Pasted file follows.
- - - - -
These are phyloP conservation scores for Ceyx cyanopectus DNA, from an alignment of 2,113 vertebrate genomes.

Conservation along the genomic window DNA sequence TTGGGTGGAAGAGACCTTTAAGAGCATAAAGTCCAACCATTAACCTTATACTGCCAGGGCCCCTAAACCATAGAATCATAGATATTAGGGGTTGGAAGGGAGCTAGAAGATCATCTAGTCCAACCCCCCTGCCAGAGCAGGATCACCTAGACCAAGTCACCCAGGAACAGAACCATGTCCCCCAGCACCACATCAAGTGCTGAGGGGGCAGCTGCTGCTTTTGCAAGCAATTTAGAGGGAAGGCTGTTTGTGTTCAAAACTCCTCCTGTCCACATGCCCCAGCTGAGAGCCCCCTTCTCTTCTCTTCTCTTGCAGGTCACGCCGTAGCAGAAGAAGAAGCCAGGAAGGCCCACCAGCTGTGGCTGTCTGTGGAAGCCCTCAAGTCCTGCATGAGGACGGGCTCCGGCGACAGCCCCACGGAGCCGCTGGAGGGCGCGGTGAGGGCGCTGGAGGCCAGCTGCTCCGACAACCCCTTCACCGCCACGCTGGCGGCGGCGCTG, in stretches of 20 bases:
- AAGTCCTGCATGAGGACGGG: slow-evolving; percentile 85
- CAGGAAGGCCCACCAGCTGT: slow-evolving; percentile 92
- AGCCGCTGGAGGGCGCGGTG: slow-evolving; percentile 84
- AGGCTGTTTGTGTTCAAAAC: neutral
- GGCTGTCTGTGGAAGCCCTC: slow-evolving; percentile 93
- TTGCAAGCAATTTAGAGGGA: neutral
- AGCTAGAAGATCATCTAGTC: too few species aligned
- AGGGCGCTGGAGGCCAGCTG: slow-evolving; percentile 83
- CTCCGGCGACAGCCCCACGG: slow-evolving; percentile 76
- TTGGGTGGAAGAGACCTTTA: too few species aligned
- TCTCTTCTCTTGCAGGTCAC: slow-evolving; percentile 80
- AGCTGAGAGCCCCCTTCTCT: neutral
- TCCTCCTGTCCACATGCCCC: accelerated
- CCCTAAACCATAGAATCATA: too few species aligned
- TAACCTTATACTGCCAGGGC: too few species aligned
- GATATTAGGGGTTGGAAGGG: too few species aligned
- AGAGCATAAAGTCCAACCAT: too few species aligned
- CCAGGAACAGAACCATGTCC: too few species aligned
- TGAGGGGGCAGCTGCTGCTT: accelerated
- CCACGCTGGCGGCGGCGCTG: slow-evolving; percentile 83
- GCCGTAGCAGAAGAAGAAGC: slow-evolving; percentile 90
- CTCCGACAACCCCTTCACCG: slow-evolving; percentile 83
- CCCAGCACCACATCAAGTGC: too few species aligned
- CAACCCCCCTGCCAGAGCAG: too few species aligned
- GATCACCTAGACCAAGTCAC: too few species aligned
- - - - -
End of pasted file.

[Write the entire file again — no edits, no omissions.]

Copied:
These are phyloP conservation scores for Ceyx cyanopectus DNA, from an alignment of 2,113 vertebrate genomes.

Conservation along the genomic window DNA sequence TTGGGTGGAAGAGACCTTTAAGAGCATAAAGTCCAACCATTAACCTTATACTGCCAGGGCCCCTAAACCATAGAATCATAGATATTAGGGGTTGGAAGGGAGCTAGAAGATCATCTAGTCCAACCCCCCTGCCAGAGCAGGATCACCTAGACCAAGTCACCCAGGAACAGAACCATGTCCCCCAGCACCACATCAAGTGCTGAGGGGGCAGCTGCTGCTTTTGCAAGCAATTTAGAGGGAAGGCTGTTTGTGTTCAAAACTCCTCCTGTCCACATGCCCCAGCTGAGAGCCCCCTTCTCTTCTCTTCTCTTGCAGGTCACGCCGTAGCAGAAGAAGAAGCCAGGAAGGCCCACCAGCTGTGGCTGTCTGTGGAAGCCCTCAAGTCCTGCATGAGGACGGGCTCCGGCGACAGCCCCACGGAGCCGCTGGAGGGCGCGGTGAGGGCGCTGGAGGCCAGCTGCTCCGACAACCCCTTCACCGCCACGCTGGCGGCGGCGCTG, in stretches of 20 bases:
- AAGTCCTGCATGAGGACGGG: slow-evolving; percentile 85
- CAGGAAGGCCCACCAGCTGT: slow-evolving; percentile 92
- AGCCGCTGGAGGGCGCGGTG: slow-evolving; percentile 84
- AGGCTGTTTGTGTTCAAAAC: neutral
- GGCTGTCTGTGGAAGCCCTC: slow-evolving; percentile 93
- TTGCAAGCAATTTAGAGGGA: neutral
- AGCTAGAAGATCATCTAGTC: too few species aligned
- AGGGCGCTGGAGGCCAGCTG: slow-evolving; percentile 83
- CTCCGGCGACAGCCCCACGG: slow-evolving; percentile 76
- TTGGGTGGAAGAGACCTTTA: too few species aligned
- TCTCTTCTCTTGCAGGTCAC: slow-evolving; percentile 80
- AGCTGAGAGCCCCCTTCTCT: neutral
- TCCTCCTGTCCACATGCCCC: accelerated
- CCCTAAACCATAGAATCATA: too few species aligned
- TAACCTTATACTGCCAGGGC: too few species aligned
- GATATTAGGGGTTGGAAGGG: too few species aligned
- AGAGCATAAAGTCCAACCAT: too few species aligned
- CCAGGAACAGAACCATGTCC: too few species aligned
- TGAGGGGGCAGCTGCTGCTT: accelerated
- CCACGCTGGCGGCGGCGCTG: slow-evolving; percentile 83
- GCCGTAGCAGAAGAAGAAGC: slow-evolving; percentile 90
- CTCCGACAACCCCTTCACCG: slow-evolving; percentile 83
- CCCAGCACCACATCAAGTGC: too few species aligned
- CAACCCCCCTGCCAGAGCAG: too few species aligned
- GATCACCTAGACCAAGTCAC: too few species aligned